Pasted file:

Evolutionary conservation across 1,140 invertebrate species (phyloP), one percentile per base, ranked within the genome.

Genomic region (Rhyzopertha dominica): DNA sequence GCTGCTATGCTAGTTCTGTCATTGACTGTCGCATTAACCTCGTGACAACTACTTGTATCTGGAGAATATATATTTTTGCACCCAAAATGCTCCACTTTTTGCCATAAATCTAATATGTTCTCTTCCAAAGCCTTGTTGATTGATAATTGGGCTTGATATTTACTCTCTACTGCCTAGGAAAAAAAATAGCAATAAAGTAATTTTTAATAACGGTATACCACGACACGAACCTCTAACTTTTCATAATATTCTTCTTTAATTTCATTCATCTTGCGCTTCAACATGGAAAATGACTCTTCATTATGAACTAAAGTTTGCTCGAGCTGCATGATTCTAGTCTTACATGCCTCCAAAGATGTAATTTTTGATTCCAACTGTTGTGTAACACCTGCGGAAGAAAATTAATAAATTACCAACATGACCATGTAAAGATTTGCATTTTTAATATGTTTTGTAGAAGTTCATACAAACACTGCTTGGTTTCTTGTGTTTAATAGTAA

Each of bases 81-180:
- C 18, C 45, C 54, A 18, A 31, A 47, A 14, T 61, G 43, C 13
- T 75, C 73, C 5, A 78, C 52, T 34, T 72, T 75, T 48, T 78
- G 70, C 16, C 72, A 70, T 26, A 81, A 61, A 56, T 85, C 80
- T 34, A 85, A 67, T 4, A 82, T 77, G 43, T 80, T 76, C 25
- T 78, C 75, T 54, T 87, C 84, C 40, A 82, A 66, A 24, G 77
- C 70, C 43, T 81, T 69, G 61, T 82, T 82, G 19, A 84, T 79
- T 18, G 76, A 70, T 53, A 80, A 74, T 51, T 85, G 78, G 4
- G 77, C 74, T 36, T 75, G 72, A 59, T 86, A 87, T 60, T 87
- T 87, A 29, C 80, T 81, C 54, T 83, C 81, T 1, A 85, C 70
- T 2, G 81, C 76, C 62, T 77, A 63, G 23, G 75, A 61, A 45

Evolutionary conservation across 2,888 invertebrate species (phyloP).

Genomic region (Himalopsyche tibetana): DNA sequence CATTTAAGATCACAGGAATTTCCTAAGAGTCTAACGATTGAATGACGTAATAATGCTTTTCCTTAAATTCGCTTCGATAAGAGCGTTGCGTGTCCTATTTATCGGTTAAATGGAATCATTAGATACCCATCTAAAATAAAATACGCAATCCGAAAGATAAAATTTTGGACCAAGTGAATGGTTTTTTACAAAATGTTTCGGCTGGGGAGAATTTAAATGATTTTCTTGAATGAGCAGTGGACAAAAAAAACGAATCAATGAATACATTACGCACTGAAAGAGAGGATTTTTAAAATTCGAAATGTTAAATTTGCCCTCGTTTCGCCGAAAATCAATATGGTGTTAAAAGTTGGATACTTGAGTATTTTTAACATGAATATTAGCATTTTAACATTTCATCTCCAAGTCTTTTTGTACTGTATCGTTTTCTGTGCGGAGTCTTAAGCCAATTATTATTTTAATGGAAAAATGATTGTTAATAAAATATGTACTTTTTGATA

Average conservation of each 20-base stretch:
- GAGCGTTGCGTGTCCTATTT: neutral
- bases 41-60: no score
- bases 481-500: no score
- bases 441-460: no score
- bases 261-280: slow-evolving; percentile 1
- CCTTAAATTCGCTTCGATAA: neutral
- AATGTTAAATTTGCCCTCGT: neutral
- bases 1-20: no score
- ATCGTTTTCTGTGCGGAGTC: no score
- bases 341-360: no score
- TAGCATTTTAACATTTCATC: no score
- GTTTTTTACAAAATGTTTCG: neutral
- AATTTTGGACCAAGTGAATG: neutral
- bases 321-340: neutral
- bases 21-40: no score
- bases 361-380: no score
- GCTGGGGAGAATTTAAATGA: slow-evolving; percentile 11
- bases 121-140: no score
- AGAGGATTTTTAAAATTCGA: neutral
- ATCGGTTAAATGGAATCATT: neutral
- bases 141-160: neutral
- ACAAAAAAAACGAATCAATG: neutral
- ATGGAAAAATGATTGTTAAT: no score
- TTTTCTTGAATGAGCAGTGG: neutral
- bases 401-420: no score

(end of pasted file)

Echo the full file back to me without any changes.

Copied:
Evolutionary conservation across 1,140 invertebrate species (phyloP), one percentile per base, ranked within the genome.

Genomic region (Rhyzopertha dominica): DNA sequence GCTGCTATGCTAGTTCTGTCATTGACTGTCGCATTAACCTCGTGACAACTACTTGTATCTGGAGAATATATATTTTTGCACCCAAAATGCTCCACTTTTTGCCATAAATCTAATATGTTCTCTTCCAAAGCCTTGTTGATTGATAATTGGGCTTGATATTTACTCTCTACTGCCTAGGAAAAAAAATAGCAATAAAGTAATTTTTAATAACGGTATACCACGACACGAACCTCTAACTTTTCATAATATTCTTCTTTAATTTCATTCATCTTGCGCTTCAACATGGAAAATGACTCTTCATTATGAACTAAAGTTTGCTCGAGCTGCATGATTCTAGTCTTACATGCCTCCAAAGATGTAATTTTTGATTCCAACTGTTGTGTAACACCTGCGGAAGAAAATTAATAAATTACCAACATGACCATGTAAAGATTTGCATTTTTAATATGTTTTGTAGAAGTTCATACAAACACTGCTTGGTTTCTTGTGTTTAATAGTAA

Each of bases 81-180:
- C 18, C 45, C 54, A 18, A 31, A 47, A 14, T 61, G 43, C 13
- T 75, C 73, C 5, A 78, C 52, T 34, T 72, T 75, T 48, T 78
- G 70, C 16, C 72, A 70, T 26, A 81, A 61, A 56, T 85, C 80
- T 34, A 85, A 67, T 4, A 82, T 77, G 43, T 80, T 76, C 25
- T 78, C 75, T 54, T 87, C 84, C 40, A 82, A 66, A 24, G 77
- C 70, C 43, T 81, T 69, G 61, T 82, T 82, G 19, A 84, T 79
- T 18, G 76, A 70, T 53, A 80, A 74, T 51, T 85, G 78, G 4
- G 77, C 74, T 36, T 75, G 72, A 59, T 86, A 87, T 60, T 87
- T 87, A 29, C 80, T 81, C 54, T 83, C 81, T 1, A 85, C 70
- T 2, G 81, C 76, C 62, T 77, A 63, G 23, G 75, A 61, A 45

Evolutionary conservation across 2,888 invertebrate species (phyloP).

Genomic region (Himalopsyche tibetana): DNA sequence CATTTAAGATCACAGGAATTTCCTAAGAGTCTAACGATTGAATGACGTAATAATGCTTTTCCTTAAATTCGCTTCGATAAGAGCGTTGCGTGTCCTATTTATCGGTTAAATGGAATCATTAGATACCCATCTAAAATAAAATACGCAATCCGAAAGATAAAATTTTGGACCAAGTGAATGGTTTTTTACAAAATGTTTCGGCTGGGGAGAATTTAAATGATTTTCTTGAATGAGCAGTGGACAAAAAAAACGAATCAATGAATACATTACGCACTGAAAGAGAGGATTTTTAAAATTCGAAATGTTAAATTTGCCCTCGTTTCGCCGAAAATCAATATGGTGTTAAAAGTTGGATACTTGAGTATTTTTAACATGAATATTAGCATTTTAACATTTCATCTCCAAGTCTTTTTGTACTGTATCGTTTTCTGTGCGGAGTCTTAAGCCAATTATTATTTTAATGGAAAAATGATTGTTAATAAAATATGTACTTTTTGATA

Average conservation of each 20-base stretch:
- GAGCGTTGCGTGTCCTATTT: neutral
- bases 41-60: no score
- bases 481-500: no score
- bases 441-460: no score
- bases 261-280: slow-evolving; percentile 1
- CCTTAAATTCGCTTCGATAA: neutral
- AATGTTAAATTTGCCCTCGT: neutral
- bases 1-20: no score
- ATCGTTTTCTGTGCGGAGTC: no score
- bases 341-360: no score
- TAGCATTTTAACATTTCATC: no score
- GTTTTTTACAAAATGTTTCG: neutral
- AATTTTGGACCAAGTGAATG: neutral
- bases 321-340: neutral
- bases 21-40: no score
- bases 361-380: no score
- GCTGGGGAGAATTTAAATGA: slow-evolving; percentile 11
- bases 121-140: no score
- AGAGGATTTTTAAAATTCGA: neutral
- ATCGGTTAAATGGAATCATT: neutral
- bases 141-160: neutral
- ACAAAAAAAACGAATCAATG: neutral
- ATGGAAAAATGATTGTTAAT: no score
- TTTTCTTGAATGAGCAGTGG: neutral
- bases 401-420: no score